Books to Look For
Fantasy & Science Fiction June 1990
By Orson Scott Card
Uncle Orson's favorite F&SF Books for 1989 (in alphabetical order by title):
Cyberbooks, Ben Bova (TOR)
Comedy gets no respect, and satire closes out of town -- but as far as I'm
concerned, this satire is on-stage for a long run. Bova is in fine form with a
hilariously nasty look at the future -- and the present -- of the publishing
industry. And behind the satire you can see that Bova knows and cares deeply
about the people who make books.
Imago, Octavia Butler (Warner)
Butler caps the series that began with Dawn and Adulthood Rites with this
story of human beings struggling for species identity in the face of a genetic
challenge from ruthless-yet-compassionate aliens. Which is more important, asks
Butler, what we were or what we are becoming?
Nemesis, Isaac Asimov (Doubleday/Foundation)
One of the great writers of science fiction at the peak of his form. Asimov
doesn't neglect interesting scientific ideas in this story of a reclusive space colony
that discovers an inhabited planet, but in this as with his other recent novels he
has turned to serious explorations of ethics and metaphysics that deserve more
than mere bestsellerdom.
On My Way to Paradise, Dave Wolverton (Bantam)
The best first novel I've ever read; I believe this book marks the beginning
of the career of a writer who will be both popular and influential. This story of a
Latin American doctor caught up in interplanetary warfare is also a breakthrough
in opening science fiction to other cultures.
Tourists, Lisa Goldstein (Simon & Schuster)
Brilliant strangeness mingles with a lucid view of the human soul in a story
that still returns to me in my dreams. A tortured American family is caught up
in an ancient struggle between rival groups in a magical mideast-city. It's a
gripping read, and yet it has the depth and vision that makes it one of the great
American novels of the 1980s.
Uncle Orson's Favorite YA Books of 1989 (in alphabetical order by title):
Eva, Peter Dickinson (Delacorte)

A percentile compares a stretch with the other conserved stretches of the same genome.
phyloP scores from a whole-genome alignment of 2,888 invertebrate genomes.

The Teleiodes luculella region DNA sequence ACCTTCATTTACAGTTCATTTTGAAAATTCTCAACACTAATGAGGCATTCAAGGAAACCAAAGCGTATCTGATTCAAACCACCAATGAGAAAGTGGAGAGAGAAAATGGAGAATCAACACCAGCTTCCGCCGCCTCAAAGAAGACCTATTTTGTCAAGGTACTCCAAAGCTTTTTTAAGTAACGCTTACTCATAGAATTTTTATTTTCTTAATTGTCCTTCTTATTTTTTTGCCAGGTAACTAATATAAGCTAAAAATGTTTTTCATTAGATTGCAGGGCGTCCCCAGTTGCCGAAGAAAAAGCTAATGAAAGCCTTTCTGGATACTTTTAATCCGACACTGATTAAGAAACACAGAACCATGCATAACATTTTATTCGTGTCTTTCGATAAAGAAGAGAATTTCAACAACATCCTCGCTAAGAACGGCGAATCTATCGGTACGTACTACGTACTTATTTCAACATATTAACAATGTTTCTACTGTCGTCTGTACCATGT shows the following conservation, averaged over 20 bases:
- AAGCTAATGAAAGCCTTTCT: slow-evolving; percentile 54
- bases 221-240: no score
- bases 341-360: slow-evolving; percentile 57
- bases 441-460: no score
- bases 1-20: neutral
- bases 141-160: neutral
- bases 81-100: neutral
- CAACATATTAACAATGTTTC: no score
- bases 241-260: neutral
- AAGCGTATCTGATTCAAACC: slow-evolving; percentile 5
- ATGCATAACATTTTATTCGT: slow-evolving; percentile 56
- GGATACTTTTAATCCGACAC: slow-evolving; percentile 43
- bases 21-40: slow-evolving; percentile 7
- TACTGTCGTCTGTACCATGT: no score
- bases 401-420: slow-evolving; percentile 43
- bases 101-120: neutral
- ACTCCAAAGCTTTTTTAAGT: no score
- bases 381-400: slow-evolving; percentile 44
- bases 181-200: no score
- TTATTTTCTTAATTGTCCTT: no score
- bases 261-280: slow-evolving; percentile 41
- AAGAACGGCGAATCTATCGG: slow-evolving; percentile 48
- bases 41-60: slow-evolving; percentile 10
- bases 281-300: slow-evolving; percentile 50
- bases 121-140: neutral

Not for the timid is Dickinson's unsparing look at an adolescent girl
caught in the body of a chimp, struggling to survive in a world where humanity
has rejected nature, and now nature is rejecting humanity. Dickinson is one
writer who regularly proves that some of the best adult science fiction is
marketed for teenagers.
The Golden Thread, Suzy McKee Charnas (Bantam)
The third in Charna's series about a girl gifted with wizardly power in
contemporary Manhattan, this may be the best. The characters are real, and the
struggle between good and evil transcends the usual cliches. Charnas is
especially good at suffusing everyday cityscapes with magic, danger, and
The Jedera Adventure, Lloyd Alexander (Dutton)
The Vesper Holly series began as a lark, with little to bite into but much
to enjoy. The fun is still there, but with this book Alexander -- perhaps
inadvertently -- has struck deeper chords. True, the young bluestocking heroine
has come to this Arab land just to return a library book, but the absurd premise
leads to grand romance by the end.
The Boat of a Million Years, Poul Anderson (TOR, cloth, 470 pp, $19.95)
The scope of the idea is breathtakingly audacious: A novel that shows us
human history through the eyes of the few individuals who were there to see it
all. A handful of genetic oddities, these people can be killed -- but if nature
takes its course, they heal too fast, reject disease too easily, regenerate too
thoroughly ever to die on their own.
Because it's Anderson writing this novel, it is a fine thing to read. The
pace never relents, and as the characters struggle to deal with societies as varied
as newly-Moslem Palestine, the Ukraine under the Golden Horde, and the